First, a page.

The Myth of Work-Life Balance

There’s no such thing.

It doesn’t matter what we call “work-life balance” because there is no such thing. Call it work-life harmony, integration, flexibility, flow, work-life fill-in-the-blank. What I’ve learned after eight years of talking about this topic with thousands of people in more than 50 countries is that most people share a simple and similar desire to create easy joy and meaningful engagement between the interconnected roles, relationships and responsibilities that make up their lives. And this is what they mean when they talk about work-life balance.
 While the desire is similar, there are as many ways as there are people on the planet to describe a balanced life. When it comes to balance, we all have our own idea of what is comfortable, tolerable and acceptable. Our secret power is recognizing and accepting that what we need now — in this very moment — to create balance is different than what we will need in 12 months or 2, 5, 7, or 10 years from now. Once we accept that our definition of balance will change, it then becomes about knowing our needs for creating balance, making choices that support those needs and communicating our needs with the important people in our lives. We are dynamic beings, living in a dynamic world and part of dynamic work environments. What we need today will change and shift, and we have to be willing to redefine what we need again and again.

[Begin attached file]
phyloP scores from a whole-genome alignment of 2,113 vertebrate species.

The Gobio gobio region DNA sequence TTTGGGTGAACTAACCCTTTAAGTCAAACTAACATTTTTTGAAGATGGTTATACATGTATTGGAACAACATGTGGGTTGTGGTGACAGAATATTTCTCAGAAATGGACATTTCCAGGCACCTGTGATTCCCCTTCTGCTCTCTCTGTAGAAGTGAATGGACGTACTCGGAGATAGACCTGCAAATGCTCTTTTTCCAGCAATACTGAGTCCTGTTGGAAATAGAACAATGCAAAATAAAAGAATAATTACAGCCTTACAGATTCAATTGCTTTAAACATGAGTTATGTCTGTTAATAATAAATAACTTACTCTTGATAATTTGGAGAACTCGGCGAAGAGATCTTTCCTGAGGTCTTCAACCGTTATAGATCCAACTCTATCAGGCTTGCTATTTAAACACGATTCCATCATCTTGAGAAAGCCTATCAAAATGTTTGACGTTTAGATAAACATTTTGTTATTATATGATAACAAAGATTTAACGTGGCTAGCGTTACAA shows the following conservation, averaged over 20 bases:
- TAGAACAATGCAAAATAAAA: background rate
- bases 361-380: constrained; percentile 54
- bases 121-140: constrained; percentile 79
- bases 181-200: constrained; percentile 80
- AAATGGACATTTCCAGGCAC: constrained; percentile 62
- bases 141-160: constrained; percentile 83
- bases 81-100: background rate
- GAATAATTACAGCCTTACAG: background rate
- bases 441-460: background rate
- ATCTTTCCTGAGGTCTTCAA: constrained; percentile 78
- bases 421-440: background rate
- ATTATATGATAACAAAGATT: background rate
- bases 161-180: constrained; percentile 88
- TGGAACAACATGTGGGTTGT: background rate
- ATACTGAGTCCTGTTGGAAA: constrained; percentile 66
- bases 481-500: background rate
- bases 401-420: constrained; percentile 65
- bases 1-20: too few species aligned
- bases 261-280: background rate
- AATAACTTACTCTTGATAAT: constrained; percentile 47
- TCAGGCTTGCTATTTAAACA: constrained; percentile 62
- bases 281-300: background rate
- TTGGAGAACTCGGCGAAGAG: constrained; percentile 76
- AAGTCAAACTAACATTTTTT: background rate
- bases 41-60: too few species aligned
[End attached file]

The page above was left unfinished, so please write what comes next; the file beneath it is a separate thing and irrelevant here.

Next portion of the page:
Work-life balance also has nothing to do with work. It doesn’t matter the type of work we do, our level on the corporate ladder, the hours we put in, or even whether or not we are paid for our work. We all have responsibilities that can be considered work — whether our “title” is corporate VP, director, student, volunteer, or household manager. Moreover, balance has nothing to do with gender, family structure, religion, education, income, or geographic location. Work-life balance is not about any of these things specifically. But it is about the conversations we have — or avoid having — about these things and how we feel about how these things impact our lives.

Most of the issues we attribute to being “out of balance” at work or at home can be tracked to (and resolved with) a conversation — and specifically, an authentic conversation. (You know, the kind where you say what you REALLY mean.) What gets us in trouble and keeps us disengaged are the conversations we are NOT having with our managers, business partners, customers, friends, significant others, children, and — most important — ourselves.
 It’s possible that 99 percent of the time the conversations we’re not having are about triggers that cause imbalance in our lives. These triggers often boil down to values and boundaries (or lack of boundaries) that support and honor our values in all our relationships: our relationships with work, people in and out of work, and ourselves.
 It’s your choice to define what balance means to you.
 It’s your choice to accept there will be times of greater imbalance.
 It’s your choice to own and authentically express your yeses and nos.
 Some days you’ll make choices that support your definition of balance. Other days your choices will sabotage the balance you seek. The magic is that every single day, it’s your choice to make

Originally published at

Originally published at

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